Boris Johnson was firmly in election mode on Wednesday, trading barbs with opponents in the last Prime Minister's Questions before a snap December 12 poll.
He faced the House of Commons the day after securing an early election, aimed at ending the political deadlock over Brexit, on his fourth attempt.
It was a session for the history books, lasting 71 minutes — breaking the previous record set by his predecessor, Theresa May.
"This election is a once-in-a-generation chance," said opposition Labour leader Jeremy Corbyn, who was wearing a bright green tie in a nod to survivors and relatives of the Grenfell Tower fire.
"People have a chance to vote for real change after years of Conservative and Lib Dem cuts, privatization and tax handouts for the richest."
Johnson agreed "that there is a stark choice facing this country."
He said the choice was between "getting Brexit done and ending the dither and the delay" if the Conservatives won, and "economic catastrophe under the Labour Party."
The Commons is expected to be dissolved next week, paving the way for the official election campaign to start.
It follows the agreement by the European Union to delay Brexit, extending the UK’s membership until January 31, 2020.
The UK and the EU agreed a revised divorce deal earlier this month. But a missed deadline to get it approved at Westminster forced Johnson by law to seek the latest Brexit delay.
Johnson challenged on health and trade
In the House of Commons, Jeremy Corbyn attacked the prime minister over the state of the British health service and asked about reports of "secret meetings" with US companies.
Johnson accused the opposition Labour leader of anti-Americanism, asking whether Corbyn disapproved of "negotiations to ensure British patients get the drugs they deserve".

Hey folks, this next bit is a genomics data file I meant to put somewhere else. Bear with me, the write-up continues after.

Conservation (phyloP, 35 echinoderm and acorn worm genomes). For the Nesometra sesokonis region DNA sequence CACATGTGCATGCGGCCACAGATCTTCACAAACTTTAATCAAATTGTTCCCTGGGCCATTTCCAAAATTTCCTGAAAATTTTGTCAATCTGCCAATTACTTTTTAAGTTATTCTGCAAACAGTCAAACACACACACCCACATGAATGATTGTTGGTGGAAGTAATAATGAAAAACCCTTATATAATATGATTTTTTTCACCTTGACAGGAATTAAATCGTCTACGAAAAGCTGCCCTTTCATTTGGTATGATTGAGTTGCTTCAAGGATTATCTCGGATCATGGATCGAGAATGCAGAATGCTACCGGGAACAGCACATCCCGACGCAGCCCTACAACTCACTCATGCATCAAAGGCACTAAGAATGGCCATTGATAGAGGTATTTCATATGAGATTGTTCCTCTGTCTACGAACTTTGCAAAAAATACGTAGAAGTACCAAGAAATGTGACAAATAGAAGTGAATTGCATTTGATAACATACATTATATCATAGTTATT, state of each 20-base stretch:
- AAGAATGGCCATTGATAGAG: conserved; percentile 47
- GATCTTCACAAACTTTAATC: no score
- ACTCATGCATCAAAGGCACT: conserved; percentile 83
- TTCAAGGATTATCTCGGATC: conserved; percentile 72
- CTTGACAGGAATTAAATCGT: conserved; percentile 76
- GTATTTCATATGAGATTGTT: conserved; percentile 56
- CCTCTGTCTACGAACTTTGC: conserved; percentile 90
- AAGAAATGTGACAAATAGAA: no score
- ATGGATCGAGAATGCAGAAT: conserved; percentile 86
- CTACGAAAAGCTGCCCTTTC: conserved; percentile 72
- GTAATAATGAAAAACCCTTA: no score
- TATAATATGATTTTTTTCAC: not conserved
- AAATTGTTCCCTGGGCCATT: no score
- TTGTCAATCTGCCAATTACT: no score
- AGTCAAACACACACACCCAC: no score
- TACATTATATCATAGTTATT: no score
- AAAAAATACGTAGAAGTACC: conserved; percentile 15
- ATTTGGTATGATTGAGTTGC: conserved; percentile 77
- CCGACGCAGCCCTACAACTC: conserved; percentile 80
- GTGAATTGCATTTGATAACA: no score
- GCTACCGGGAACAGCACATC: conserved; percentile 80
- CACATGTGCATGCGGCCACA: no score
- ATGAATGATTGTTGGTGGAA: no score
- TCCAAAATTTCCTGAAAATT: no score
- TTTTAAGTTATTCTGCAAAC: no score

He also repeated his charge that Corbyn was guilty of "drift and dither" over Brexit, and alleged that his stance towards Scotland threatened the integrity of the United Kingdom.
The Father of the House, the pro-EU former Conservative minister Ken Clarke, challenged Johnson to provide more details over the government's "vague aspirations" regarding future trading relations with the EU.
The prime minister replied that there would be "zero tariffs, zero quota arrangements" with the EU, while the UK would also be free to strike trade deals around the world.
Under the UK-EU Brexit deal, once the UK leaves the EU trade negotiations would take place during a planned transition period which runs out at the end of next year. Any extension would have to be requested by the summer.
Critics have questioned whether the government can achieve a frictionless trade deal with the EU, given Johnson's intention to diverge from EU rules.
Tributes to Speaker John Bercow
Several politicians used the session to pay tribute to the House of Commons Speaker, John Bercow, who is standing down.
Johnson aluded to Bercow's passion for tennis, while adding that he disagreed with some of his innovations.
Corbyn said Bercow had stood up for parliament. Liberal Democrat leader Jo Swinson called him a "modernising" speaker who had dragged the chamber out of the past to face the future.
Bercow's term is ending after 10 years in the speaker's chair. He has often been a thorn in the government's side.